Scientists flew mouse sperm into space to study the impact of radiation

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“I read a lot of science fiction books,” Teruhiko Wakayama, a scientist at University of Yamanashi in Japan and author of the new study, said in an email. “I had an exam to be an astronaut (of course I failed), then I became a scientist, but still wanted to include something about space.” advertisement

Space radiation is one of the five major health hazards facing humans who lift off the planet, particularly for its potential to cause cancer, cardiovascular disease, and cognitive problems. For the short-term exploration missions that astronauts typically embark on today, the doses of space radiation that they’re exposed to are likely too low to cause reproductive problems. “To learn about space biology, we have to perform real space experiments,” said Wakayama.

Most studies on space radiation and its biological effects up to now have taken place, counterintuitively, on Earth. Astronauts are busy people who don’t always have time to perform complicated or advanced experiments, and there’s not always a lot of space in space. Live animals or cell cultures that require regular maintenance, particularly samples like sperm that need to be kept in freezers, are not kept on the space station for long periods of time. Still, it’s difficult to reproduce the full force of space’s radioactive ions, which are different from radiation on the ground. So in 2013, Wakayama and his team sent 12 samples of freeze-dried sperm, which can be stored at room temperature, up to the International Space Station to study the long-term effects of space radiation on reproduction. The first sperm samples were returned to Earth after just nine months, to ensure everything was intact and working properly. More samples returned after almost three years, and the final samples were retrieved after almost six years in space.

advertisement “But as we move from space exploration to things like colony building and long-term living in space, doses from space radiation are going to accumulate and these may manifest as fertility and reproductive decrement,” said Zarana Patel, a senior scientist with the technology and engineering company KBR, Inc., and contractor for NASA’s Human Research Program, who was not involved in the study.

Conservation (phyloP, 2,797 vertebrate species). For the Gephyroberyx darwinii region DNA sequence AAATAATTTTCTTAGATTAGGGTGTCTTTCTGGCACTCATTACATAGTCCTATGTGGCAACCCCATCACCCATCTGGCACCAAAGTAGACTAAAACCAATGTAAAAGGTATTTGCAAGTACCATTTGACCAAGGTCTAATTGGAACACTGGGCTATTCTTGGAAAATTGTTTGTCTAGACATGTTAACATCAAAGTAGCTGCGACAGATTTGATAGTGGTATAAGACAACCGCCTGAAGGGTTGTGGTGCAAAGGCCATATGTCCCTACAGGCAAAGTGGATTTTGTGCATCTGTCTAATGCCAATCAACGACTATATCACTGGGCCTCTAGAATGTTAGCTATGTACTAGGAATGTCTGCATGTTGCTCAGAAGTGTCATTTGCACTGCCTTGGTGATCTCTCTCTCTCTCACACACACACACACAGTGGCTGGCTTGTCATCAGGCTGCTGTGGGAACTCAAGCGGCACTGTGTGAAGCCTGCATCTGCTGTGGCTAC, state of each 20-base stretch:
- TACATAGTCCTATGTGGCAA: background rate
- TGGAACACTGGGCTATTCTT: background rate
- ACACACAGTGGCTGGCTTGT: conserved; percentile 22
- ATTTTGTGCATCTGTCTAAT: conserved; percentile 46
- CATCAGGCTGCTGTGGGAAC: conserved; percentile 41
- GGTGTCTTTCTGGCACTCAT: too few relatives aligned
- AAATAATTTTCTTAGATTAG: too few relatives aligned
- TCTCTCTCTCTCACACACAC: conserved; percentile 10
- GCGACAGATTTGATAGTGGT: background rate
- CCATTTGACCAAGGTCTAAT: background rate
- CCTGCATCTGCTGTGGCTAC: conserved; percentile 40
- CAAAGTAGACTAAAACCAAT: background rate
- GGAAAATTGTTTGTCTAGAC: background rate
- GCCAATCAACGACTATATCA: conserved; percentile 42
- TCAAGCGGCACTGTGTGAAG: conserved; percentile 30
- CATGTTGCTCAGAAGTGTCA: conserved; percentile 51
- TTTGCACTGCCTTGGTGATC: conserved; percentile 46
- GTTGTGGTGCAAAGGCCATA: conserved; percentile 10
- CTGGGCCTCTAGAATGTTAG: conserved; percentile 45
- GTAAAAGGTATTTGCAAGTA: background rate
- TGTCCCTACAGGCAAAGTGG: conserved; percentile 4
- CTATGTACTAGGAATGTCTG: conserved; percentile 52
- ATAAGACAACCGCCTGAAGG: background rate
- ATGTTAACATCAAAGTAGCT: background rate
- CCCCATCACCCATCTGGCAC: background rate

Experts say that’s a novel finding, though there are caveats that make it difficult to draw conclusions about the relevance to humans. The returned sperm were thawed and evaluated for DNA damage before being used to produce two generations of “space pups.” There were slight differences in the preservation of DNA and the rate of offspring produced between the 3-year and 6-year sperm, but they were both small enough that researchers concluded the space radiation did not cause damage. Healthy mice were born from each set of the freeze-dried samples. Wakayama also analyzed each generation’s gene expression and found no difference between the space pups and the control group, produced with fresh sperm.

“It’s the diversity of the female’s ability to repair sperm damage that is the most important thing,” said Andrew Wyrobek, a senior scientist at Lawrence Berkeley National Laboratory who has studied radiation and the reproductive system since 1975, who was not involved in the study. The International Space Station orbits within Earth’s gravitational field, meaning that radiation isn’t as strong as it would be in deep space or on Mars. And the sperm is actually strengthened against space radiation in the freeze-drying process, according to the researchers, who also performed experiments on the ground to observe the effects of the freeze-drying process. Additionally, the study only looked at mature sperm, but scientists have known for decades that radiation affects the entire process of sperm development. And when the sperm landed back on Earth to be thawed, re-hydrated, and used to fertilize female cells, the study only used one type of female mouse.

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